BROOKS: Identity politics are here to stay

Using identity politics has long been a strategy for both major parties

Donald Trump’s victory over Hillary Clinton may be the single most disruptive event in U.S. politics for decades to come. Nowhere is this more apparent than in the current state of the Democratic Party. As the nation comes to terms with the implications of a Trump presidency, the left is undergoing an existential crisis — perhaps comparable to that of the GOP following their loss in 2008 — and a general understanding that the party must make drastic changes to its platform or risk collapse has arisen.

Foremost among these alarmists is Columbia University’s Mark Lilla, who alleges the Democrats’ emphasis on identity politics has led to the party’s demise. According to Lilla, Clinton’s decision to directly appeal to black, LGBT and women voters alienated individuals outside of these groups and ensured they voted for Trump come November. The Republican’s victory merely confirms the death of identity liberalism and the need for the left to rectify its message.

Although I disagree with Lilla on several points, for the sake of brevity I will only address two in this article. First, Lilla portrays identity politics as an exclusively liberal phenomenon, a claim that initially seems rather baffling. The Republican Party’s commitment to preserving their support among white evangelical Christians — best exemplified in former Arkansas Governor Mike Huckabee proclaiming the U.S. is “moving rapidly toward the criminalization of Christianity” is a clear example of identity politics’ nonpartisan appeal. Surely, an informative discussion of identity politics would mention Evangelical Christians and white working-class voters in addition to African-Americans, Latinos and other minority communities that are often associated with the term. However, Lilla alleges identity politics largely dismisses the first two aforementioned groups.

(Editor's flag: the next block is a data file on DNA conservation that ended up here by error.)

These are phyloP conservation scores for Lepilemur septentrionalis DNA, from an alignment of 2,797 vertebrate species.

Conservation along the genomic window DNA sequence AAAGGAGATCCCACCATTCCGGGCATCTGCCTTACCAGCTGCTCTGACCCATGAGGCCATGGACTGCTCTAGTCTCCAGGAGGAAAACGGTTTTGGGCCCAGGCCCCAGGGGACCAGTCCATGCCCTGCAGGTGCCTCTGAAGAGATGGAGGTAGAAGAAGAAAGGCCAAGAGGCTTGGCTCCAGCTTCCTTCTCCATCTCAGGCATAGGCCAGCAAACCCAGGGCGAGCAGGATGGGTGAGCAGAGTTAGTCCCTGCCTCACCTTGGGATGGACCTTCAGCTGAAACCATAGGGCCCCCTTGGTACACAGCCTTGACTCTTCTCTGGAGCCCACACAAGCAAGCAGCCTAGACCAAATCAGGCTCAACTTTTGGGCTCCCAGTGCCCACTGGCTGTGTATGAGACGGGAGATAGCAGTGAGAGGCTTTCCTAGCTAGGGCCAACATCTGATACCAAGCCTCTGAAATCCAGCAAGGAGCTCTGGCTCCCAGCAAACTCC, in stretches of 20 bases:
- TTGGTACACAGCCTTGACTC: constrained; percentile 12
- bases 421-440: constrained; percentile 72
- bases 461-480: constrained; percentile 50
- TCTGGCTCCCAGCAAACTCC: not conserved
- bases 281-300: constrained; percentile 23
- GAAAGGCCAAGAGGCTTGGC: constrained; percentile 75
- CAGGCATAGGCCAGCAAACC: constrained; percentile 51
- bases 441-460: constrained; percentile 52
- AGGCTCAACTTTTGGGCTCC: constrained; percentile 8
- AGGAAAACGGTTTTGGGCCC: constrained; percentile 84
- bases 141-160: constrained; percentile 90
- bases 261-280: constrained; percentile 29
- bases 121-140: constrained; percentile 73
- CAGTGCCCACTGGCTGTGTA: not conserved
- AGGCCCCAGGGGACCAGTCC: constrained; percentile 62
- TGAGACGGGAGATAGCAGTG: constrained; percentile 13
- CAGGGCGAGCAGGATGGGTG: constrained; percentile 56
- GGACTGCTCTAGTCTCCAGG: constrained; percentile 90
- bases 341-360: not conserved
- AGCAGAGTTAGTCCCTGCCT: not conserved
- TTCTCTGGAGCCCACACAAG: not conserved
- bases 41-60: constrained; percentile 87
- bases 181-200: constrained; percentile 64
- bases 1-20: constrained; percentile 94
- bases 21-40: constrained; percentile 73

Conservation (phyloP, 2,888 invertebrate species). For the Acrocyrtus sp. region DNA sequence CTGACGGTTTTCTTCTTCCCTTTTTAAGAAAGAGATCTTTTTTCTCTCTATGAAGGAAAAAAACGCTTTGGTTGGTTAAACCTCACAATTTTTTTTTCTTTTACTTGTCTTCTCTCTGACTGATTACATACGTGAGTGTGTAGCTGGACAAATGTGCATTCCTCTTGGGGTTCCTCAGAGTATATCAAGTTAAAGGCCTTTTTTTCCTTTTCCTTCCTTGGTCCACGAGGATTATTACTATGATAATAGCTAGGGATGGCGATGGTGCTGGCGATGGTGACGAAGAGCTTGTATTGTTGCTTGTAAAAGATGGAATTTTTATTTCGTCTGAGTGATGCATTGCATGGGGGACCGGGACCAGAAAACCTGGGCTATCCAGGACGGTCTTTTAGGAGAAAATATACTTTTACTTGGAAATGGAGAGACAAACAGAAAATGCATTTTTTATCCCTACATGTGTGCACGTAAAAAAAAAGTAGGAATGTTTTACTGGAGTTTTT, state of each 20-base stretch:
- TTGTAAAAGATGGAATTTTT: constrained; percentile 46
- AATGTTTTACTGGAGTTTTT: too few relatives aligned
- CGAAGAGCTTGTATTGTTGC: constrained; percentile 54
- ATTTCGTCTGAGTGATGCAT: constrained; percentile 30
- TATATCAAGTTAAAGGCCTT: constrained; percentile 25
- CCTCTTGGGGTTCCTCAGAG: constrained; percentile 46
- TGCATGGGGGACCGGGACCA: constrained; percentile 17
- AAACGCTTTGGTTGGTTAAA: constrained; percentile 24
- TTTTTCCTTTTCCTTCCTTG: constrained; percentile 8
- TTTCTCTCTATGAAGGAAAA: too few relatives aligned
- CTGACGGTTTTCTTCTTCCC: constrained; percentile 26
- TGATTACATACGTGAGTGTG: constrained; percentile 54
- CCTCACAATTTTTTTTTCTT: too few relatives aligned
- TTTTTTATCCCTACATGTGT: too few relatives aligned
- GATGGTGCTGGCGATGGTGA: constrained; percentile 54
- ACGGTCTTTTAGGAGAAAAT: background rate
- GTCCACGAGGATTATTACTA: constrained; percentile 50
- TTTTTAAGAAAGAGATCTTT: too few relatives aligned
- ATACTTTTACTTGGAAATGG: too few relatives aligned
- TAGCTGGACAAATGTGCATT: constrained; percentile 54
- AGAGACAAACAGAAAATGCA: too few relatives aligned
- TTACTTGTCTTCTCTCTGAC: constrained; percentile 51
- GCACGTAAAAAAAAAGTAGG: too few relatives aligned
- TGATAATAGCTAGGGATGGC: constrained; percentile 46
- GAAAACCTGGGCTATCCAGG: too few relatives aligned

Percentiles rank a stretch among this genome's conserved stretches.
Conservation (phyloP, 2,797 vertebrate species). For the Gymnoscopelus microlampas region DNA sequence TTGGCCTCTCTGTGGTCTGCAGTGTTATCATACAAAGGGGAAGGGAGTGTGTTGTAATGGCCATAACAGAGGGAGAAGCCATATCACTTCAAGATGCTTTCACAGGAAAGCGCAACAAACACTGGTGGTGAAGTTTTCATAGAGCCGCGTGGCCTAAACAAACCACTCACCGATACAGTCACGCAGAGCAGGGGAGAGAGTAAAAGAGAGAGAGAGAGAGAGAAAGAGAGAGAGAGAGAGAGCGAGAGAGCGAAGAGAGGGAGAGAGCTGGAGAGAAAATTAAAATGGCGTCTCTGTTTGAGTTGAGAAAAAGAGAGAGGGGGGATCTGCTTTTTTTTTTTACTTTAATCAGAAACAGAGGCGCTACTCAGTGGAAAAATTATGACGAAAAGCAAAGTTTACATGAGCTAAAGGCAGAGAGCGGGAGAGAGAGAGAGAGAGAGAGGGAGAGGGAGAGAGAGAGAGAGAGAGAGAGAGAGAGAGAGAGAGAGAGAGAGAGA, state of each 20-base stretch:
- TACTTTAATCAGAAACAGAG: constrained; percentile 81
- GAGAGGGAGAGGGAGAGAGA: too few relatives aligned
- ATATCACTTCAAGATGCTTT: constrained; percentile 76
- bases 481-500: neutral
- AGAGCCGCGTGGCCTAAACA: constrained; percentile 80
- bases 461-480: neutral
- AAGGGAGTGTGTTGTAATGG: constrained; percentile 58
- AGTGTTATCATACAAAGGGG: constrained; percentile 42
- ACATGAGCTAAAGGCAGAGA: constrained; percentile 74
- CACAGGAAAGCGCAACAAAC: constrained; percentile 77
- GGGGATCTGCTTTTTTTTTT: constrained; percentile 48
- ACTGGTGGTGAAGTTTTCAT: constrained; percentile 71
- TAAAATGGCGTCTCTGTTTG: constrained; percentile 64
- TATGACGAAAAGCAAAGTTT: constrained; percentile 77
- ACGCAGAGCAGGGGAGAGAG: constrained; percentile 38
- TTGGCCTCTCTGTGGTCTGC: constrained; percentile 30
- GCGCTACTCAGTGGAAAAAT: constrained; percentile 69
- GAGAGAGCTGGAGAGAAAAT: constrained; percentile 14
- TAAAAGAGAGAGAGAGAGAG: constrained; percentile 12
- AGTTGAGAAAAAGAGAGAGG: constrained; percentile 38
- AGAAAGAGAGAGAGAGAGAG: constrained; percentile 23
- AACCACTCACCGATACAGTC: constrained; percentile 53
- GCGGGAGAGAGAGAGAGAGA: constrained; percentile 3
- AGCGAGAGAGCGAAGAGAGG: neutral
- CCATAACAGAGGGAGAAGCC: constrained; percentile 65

This leads to my second point. Lilla perceives identity politics as a recent occurrence. In reality, nothing could be further from the truth. Throughout the 20th century, politicians on both sides of the aisle consistently used identity politics to mobilize specific voter blocs, and their decision to do so has often been rewarded politically. Lyndon Johnson’s embrace of the Civil Rights Movement contributed to African Americans abandoning the Republican Party, while Richard Nixon subsequently exploited this decision to court southern white voters and end the Democrats’ traditional hold of the South. Even Ronald Reagan, who Lilla praises for eschewing identity politics in favor of embracing commonality, can be seen as seeking to directly appeal to white northern voters when his campaign dismissed school busing as a failed social experiment using children as “guinea pigs.”

Surely, there is nothing wrong with embracing a sense of commonality, especially at a time in which partisanship and political animosity are at record highs. However, there are ample reasons to question the practicality of dismissing identity politics altogether. In the past few years discrimination on the basis of sexual orientation has been legally condoned and racial tensions in Ferguson and Baltimore erupted into riots reminiscent of the 1960s. It is not surprising that individuals affected by these developments would expect their elected officials to explicitly acknowledge them. Failing to do so merely compounds existing feelings of resentment and social exclusion in historically marginalized communities.

Last November’s loss certainly warrants a thorough reassessment of the Democratic Party’s strategy. Over the years, the party has failed to consider the interests of coal miners, factory workers and other working class voters who have struggled to compete in an increasingly globalized economy. This failure has directly contributed to Donald Trump’s appeal in the traditionally blue states of the Midwest, despite the possibility that his policies may worsen the economic hardships facing these very communities. Moving forward, the next Democratic National Committee chairman must prioritize efforts to reach out to this voter base and expand the party’s appeal beyond its existing urban strongholds.

However, the party must avoid succumbing to the emotionally charged panic that often accompanies a loss in a general election. Identity liberalism is not dead, nor is there any reason to suspect it will wane within the near future. It is also worth noting that the party so often credited for eschewing identity politics has effectively confined itself to a small voter base that makes up a dwindling proportion of the overall electorate. It is doubtful such a strategy will remain viable in the long run.

Brandon Brooks is an Opinion columnist for The Cavalier Daily. He can be reached at b.brooks@cavalierdaily.com

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